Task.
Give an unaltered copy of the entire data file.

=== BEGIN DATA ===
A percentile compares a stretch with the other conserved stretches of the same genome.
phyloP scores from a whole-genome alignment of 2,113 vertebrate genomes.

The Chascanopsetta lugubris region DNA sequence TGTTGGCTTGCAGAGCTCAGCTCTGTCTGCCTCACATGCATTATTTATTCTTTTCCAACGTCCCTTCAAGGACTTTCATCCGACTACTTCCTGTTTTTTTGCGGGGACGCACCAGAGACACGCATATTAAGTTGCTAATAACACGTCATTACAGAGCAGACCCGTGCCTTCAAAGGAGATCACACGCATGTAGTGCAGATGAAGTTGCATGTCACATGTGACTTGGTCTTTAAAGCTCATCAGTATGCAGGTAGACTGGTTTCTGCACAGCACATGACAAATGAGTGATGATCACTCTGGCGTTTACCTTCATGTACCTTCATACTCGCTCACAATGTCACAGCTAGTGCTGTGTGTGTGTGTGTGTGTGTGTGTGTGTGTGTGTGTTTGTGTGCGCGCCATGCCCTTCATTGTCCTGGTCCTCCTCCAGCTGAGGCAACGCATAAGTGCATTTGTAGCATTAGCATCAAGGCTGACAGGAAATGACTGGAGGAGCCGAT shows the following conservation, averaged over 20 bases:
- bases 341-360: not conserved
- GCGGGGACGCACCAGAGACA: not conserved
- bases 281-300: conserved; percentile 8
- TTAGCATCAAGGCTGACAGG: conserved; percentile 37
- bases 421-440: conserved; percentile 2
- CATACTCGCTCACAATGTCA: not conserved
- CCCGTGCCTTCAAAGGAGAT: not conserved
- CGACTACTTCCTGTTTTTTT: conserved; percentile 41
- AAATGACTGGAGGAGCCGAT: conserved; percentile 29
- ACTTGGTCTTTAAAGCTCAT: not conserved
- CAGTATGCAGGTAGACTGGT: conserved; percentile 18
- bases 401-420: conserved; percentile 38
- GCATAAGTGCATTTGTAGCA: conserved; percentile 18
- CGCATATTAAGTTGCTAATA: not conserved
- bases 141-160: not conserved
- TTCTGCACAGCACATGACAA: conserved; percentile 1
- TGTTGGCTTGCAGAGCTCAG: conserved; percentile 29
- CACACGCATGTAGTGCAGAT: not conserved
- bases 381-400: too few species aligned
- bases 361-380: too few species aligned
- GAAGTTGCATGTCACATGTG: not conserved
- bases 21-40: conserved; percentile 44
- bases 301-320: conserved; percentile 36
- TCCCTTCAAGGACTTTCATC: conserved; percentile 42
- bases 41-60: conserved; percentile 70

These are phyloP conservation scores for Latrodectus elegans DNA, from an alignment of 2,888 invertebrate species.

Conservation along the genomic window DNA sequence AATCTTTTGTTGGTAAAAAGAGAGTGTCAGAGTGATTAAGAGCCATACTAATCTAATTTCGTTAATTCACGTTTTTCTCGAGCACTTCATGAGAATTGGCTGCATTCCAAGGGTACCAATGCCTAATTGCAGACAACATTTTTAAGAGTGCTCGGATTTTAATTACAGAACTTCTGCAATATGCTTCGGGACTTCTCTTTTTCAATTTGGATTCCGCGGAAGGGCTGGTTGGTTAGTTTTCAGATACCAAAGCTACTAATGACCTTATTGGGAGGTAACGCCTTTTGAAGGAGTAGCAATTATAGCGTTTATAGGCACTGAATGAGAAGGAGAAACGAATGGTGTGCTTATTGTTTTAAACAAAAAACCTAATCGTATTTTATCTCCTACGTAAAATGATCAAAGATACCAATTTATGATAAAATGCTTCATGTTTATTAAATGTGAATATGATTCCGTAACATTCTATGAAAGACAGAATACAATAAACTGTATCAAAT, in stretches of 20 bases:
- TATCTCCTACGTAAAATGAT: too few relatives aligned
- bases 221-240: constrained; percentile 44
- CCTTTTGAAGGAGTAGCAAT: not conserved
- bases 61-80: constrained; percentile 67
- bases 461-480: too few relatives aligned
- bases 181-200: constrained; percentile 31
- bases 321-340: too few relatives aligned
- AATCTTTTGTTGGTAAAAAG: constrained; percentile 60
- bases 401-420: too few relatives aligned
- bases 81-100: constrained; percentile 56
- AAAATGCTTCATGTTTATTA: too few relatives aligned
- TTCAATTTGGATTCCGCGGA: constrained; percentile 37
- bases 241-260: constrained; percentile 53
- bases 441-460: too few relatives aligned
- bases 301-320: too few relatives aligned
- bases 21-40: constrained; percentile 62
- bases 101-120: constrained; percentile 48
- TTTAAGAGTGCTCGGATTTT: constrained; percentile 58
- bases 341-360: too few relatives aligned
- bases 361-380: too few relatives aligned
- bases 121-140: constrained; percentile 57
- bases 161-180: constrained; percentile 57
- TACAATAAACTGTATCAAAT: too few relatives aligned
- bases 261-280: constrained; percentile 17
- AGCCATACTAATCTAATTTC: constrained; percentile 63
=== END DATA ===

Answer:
A percentile compares a stretch with the other conserved stretches of the same genome.
phyloP scores from a whole-genome alignment of 2,113 vertebrate genomes.

The Chascanopsetta lugubris region DNA sequence TGTTGGCTTGCAGAGCTCAGCTCTGTCTGCCTCACATGCATTATTTATTCTTTTCCAACGTCCCTTCAAGGACTTTCATCCGACTACTTCCTGTTTTTTTGCGGGGACGCACCAGAGACACGCATATTAAGTTGCTAATAACACGTCATTACAGAGCAGACCCGTGCCTTCAAAGGAGATCACACGCATGTAGTGCAGATGAAGTTGCATGTCACATGTGACTTGGTCTTTAAAGCTCATCAGTATGCAGGTAGACTGGTTTCTGCACAGCACATGACAAATGAGTGATGATCACTCTGGCGTTTACCTTCATGTACCTTCATACTCGCTCACAATGTCACAGCTAGTGCTGTGTGTGTGTGTGTGTGTGTGTGTGTGTGTGTGTGTTTGTGTGCGCGCCATGCCCTTCATTGTCCTGGTCCTCCTCCAGCTGAGGCAACGCATAAGTGCATTTGTAGCATTAGCATCAAGGCTGACAGGAAATGACTGGAGGAGCCGAT shows the following conservation, averaged over 20 bases:
- bases 341-360: not conserved
- GCGGGGACGCACCAGAGACA: not conserved
- bases 281-300: conserved; percentile 8
- TTAGCATCAAGGCTGACAGG: conserved; percentile 37
- bases 421-440: conserved; percentile 2
- CATACTCGCTCACAATGTCA: not conserved
- CCCGTGCCTTCAAAGGAGAT: not conserved
- CGACTACTTCCTGTTTTTTT: conserved; percentile 41
- AAATGACTGGAGGAGCCGAT: conserved; percentile 29
- ACTTGGTCTTTAAAGCTCAT: not conserved
- CAGTATGCAGGTAGACTGGT: conserved; percentile 18
- bases 401-420: conserved; percentile 38
- GCATAAGTGCATTTGTAGCA: conserved; percentile 18
- CGCATATTAAGTTGCTAATA: not conserved
- bases 141-160: not conserved
- TTCTGCACAGCACATGACAA: conserved; percentile 1
- TGTTGGCTTGCAGAGCTCAG: conserved; percentile 29
- CACACGCATGTAGTGCAGAT: not conserved
- bases 381-400: too few species aligned
- bases 361-380: too few species aligned
- GAAGTTGCATGTCACATGTG: not conserved
- bases 21-40: conserved; percentile 44
- bases 301-320: conserved; percentile 36
- TCCCTTCAAGGACTTTCATC: conserved; percentile 42
- bases 41-60: conserved; percentile 70

These are phyloP conservation scores for Latrodectus elegans DNA, from an alignment of 2,888 invertebrate species.

Conservation along the genomic window DNA sequence AATCTTTTGTTGGTAAAAAGAGAGTGTCAGAGTGATTAAGAGCCATACTAATCTAATTTCGTTAATTCACGTTTTTCTCGAGCACTTCATGAGAATTGGCTGCATTCCAAGGGTACCAATGCCTAATTGCAGACAACATTTTTAAGAGTGCTCGGATTTTAATTACAGAACTTCTGCAATATGCTTCGGGACTTCTCTTTTTCAATTTGGATTCCGCGGAAGGGCTGGTTGGTTAGTTTTCAGATACCAAAGCTACTAATGACCTTATTGGGAGGTAACGCCTTTTGAAGGAGTAGCAATTATAGCGTTTATAGGCACTGAATGAGAAGGAGAAACGAATGGTGTGCTTATTGTTTTAAACAAAAAACCTAATCGTATTTTATCTCCTACGTAAAATGATCAAAGATACCAATTTATGATAAAATGCTTCATGTTTATTAAATGTGAATATGATTCCGTAACATTCTATGAAAGACAGAATACAATAAACTGTATCAAAT, in stretches of 20 bases:
- TATCTCCTACGTAAAATGAT: too few relatives aligned
- bases 221-240: constrained; percentile 44
- CCTTTTGAAGGAGTAGCAAT: not conserved
- bases 61-80: constrained; percentile 67
- bases 461-480: too few relatives aligned
- bases 181-200: constrained; percentile 31
- bases 321-340: too few relatives aligned
- AATCTTTTGTTGGTAAAAAG: constrained; percentile 60
- bases 401-420: too few relatives aligned
- bases 81-100: constrained; percentile 56
- AAAATGCTTCATGTTTATTA: too few relatives aligned
- TTCAATTTGGATTCCGCGGA: constrained; percentile 37
- bases 241-260: constrained; percentile 53
- bases 441-460: too few relatives aligned
- bases 301-320: too few relatives aligned
- bases 21-40: constrained; percentile 62
- bases 101-120: constrained; percentile 48
- TTTAAGAGTGCTCGGATTTT: constrained; percentile 58
- bases 341-360: too few relatives aligned
- bases 361-380: too few relatives aligned
- bases 121-140: constrained; percentile 57
- bases 161-180: constrained; percentile 57
- TACAATAAACTGTATCAAAT: too few relatives aligned
- bases 261-280: constrained; percentile 17
- AGCCATACTAATCTAATTTC: constrained; percentile 63